• [0022]
    In another preferred embodiment the device comprises means to distribute the stabilising and/or supporting force exerted by the portion of the biocompatible material. Ideally the portion of the biocompatible material is shaped to distribute the stabilising and/or supporting force exerted. Preferably, the device should not be placed against any abdominal or visceral organ including the bladder or urethra as complications can occur is the device shrinks. Consequently, the portion of the biocompatible material may comprise a recess to receive the urethra of a patient. The biocompatible material may be configured to generally conform to a patient's urethra and pelvic floor, the biocompatible material being configured to extend circumferentially around the urethra.
  • [0023]
    In one case the portion of the biocompatible material is movable from a delivery configuration to a deployment configuration. Preferably the delivery configuration is of a lower-profile than the deployment configuration. Ideally the device comprises means to support the portion of the biocompatible material in the deployment configuration. Most preferably the support means is of a metallic material. The support means may be of a shape-memory material. Ideally the shape-memory material is Nitinol.
  • [0024]
    The device can be used to construct implants that are designed to engage the urethra or pelvic floor. The implants can be configured to conform to the tissue in a three-dimensional preshaped configuration. Ideally, the implant is inserted using minimally invasive techniques and instrumentation. The implant can be constructed with an instrument attachment means for mechanical securement between the implant and instrument. The invention also features methods for producing these implants. These methods can include the step of applying a shape memory material, for example an alloy, such as nitinol, to the implant to facilitate sizing, attachment, and implantation.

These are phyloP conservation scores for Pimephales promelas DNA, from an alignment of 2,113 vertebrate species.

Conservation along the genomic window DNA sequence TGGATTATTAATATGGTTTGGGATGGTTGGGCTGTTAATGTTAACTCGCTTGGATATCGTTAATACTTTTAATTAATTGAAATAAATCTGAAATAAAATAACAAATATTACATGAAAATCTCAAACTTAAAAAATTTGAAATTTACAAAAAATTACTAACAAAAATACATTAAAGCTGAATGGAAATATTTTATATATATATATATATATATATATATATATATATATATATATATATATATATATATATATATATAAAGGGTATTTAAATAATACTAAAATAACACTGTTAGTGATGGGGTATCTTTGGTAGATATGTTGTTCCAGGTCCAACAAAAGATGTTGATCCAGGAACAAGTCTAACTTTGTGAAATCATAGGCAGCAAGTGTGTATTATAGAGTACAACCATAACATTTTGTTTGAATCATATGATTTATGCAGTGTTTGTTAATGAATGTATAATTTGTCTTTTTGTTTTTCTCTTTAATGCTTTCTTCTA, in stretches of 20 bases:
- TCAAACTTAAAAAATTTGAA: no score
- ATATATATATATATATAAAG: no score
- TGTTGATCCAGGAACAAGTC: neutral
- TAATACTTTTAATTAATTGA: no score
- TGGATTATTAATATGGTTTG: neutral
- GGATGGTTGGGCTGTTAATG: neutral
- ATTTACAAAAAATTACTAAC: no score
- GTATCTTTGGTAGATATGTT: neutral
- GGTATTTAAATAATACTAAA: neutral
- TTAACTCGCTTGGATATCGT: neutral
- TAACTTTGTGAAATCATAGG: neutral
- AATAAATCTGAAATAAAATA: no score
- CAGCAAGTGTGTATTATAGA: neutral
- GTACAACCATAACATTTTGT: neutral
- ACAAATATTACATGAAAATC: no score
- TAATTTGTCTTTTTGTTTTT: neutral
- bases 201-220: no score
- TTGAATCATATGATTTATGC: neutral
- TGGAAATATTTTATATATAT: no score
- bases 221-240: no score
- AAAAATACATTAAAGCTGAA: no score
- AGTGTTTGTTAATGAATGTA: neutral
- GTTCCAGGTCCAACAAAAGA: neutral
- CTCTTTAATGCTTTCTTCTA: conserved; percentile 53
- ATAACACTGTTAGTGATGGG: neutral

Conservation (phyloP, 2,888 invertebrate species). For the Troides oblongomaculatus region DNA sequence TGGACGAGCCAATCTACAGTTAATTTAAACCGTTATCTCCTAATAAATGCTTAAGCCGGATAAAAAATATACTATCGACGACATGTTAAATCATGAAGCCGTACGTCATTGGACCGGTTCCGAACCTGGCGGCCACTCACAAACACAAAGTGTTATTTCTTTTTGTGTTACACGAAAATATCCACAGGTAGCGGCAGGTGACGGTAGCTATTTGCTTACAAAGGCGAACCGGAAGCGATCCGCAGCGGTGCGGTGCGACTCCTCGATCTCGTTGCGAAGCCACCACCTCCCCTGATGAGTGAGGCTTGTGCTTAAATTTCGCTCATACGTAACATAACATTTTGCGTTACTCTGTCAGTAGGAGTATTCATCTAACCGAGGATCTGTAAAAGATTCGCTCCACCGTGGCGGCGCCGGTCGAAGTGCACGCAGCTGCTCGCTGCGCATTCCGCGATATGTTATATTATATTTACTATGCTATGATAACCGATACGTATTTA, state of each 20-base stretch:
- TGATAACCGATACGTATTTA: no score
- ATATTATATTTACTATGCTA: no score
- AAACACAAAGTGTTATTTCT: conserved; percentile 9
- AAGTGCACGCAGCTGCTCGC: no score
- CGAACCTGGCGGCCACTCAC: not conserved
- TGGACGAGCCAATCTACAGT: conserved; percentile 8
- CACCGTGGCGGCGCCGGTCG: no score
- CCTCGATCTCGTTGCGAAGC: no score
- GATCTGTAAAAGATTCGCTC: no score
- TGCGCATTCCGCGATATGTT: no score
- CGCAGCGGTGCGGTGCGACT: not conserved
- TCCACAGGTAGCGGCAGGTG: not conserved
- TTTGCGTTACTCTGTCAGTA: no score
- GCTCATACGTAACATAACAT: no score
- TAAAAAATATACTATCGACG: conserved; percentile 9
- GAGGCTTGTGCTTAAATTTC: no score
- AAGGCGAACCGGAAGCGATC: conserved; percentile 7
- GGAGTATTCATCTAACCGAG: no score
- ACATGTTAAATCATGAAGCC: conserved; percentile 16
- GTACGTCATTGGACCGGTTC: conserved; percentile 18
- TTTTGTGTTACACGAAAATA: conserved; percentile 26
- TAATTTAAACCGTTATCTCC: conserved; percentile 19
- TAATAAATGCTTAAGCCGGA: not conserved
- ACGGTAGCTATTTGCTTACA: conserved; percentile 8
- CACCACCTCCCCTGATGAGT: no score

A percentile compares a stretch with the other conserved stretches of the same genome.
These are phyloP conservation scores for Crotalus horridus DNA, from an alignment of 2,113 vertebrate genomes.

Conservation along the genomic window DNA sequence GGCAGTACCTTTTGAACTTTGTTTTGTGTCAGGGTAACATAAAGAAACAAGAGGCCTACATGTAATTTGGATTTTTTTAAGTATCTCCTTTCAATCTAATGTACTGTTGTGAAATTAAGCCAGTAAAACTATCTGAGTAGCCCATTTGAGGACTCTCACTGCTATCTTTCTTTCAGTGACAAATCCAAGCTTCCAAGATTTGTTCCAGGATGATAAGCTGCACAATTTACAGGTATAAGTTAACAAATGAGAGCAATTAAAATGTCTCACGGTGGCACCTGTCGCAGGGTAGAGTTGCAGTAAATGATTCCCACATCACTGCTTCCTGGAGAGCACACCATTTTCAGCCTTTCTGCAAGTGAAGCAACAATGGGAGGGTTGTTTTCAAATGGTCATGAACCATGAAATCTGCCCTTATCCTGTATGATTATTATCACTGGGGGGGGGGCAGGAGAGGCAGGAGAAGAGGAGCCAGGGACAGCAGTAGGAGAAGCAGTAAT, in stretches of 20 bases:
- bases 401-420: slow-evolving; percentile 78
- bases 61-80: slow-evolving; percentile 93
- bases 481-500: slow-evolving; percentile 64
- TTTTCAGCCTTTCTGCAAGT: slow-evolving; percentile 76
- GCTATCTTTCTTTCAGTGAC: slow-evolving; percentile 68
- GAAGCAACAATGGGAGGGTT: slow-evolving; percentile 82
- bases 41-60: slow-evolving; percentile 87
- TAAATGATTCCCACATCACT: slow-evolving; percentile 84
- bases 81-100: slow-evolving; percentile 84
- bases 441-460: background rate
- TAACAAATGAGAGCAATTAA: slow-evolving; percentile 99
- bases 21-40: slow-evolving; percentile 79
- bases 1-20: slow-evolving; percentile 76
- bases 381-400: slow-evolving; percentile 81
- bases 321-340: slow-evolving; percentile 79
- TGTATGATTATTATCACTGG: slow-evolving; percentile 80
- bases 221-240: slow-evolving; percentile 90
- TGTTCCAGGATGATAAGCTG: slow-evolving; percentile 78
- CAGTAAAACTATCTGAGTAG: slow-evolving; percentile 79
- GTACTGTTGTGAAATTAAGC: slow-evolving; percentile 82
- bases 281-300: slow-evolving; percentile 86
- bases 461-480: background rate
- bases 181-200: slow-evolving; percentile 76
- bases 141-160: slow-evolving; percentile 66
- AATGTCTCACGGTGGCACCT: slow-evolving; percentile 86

• [0025]
    The overall shape of the implants can vary depending on the size of the individual and the tissue to be repaired. The overall length, width, and shape of the implants of the present invention can be designed to support a certain area. In one embodiment of the invention, the implant consists of separate panels that are positioned individually to support the urethra and pelvic floor. The improvements will come without creating a procedure that is too complex.
  • [0026]
    The device may comprise an implant in a planar or tubular structure. The device in the planar structure may comprise a biocompatible film or fibre with atraumatic and stable construction when placed under a tension load. The device in the tubular structure may comprise a biocompatible film or fibre with atraumatic and stable construction when placed under a tension load. The device in the tubular structure may comprise an inner deployment substrate that is less elastic than the implant to facilitate sheathless delivery.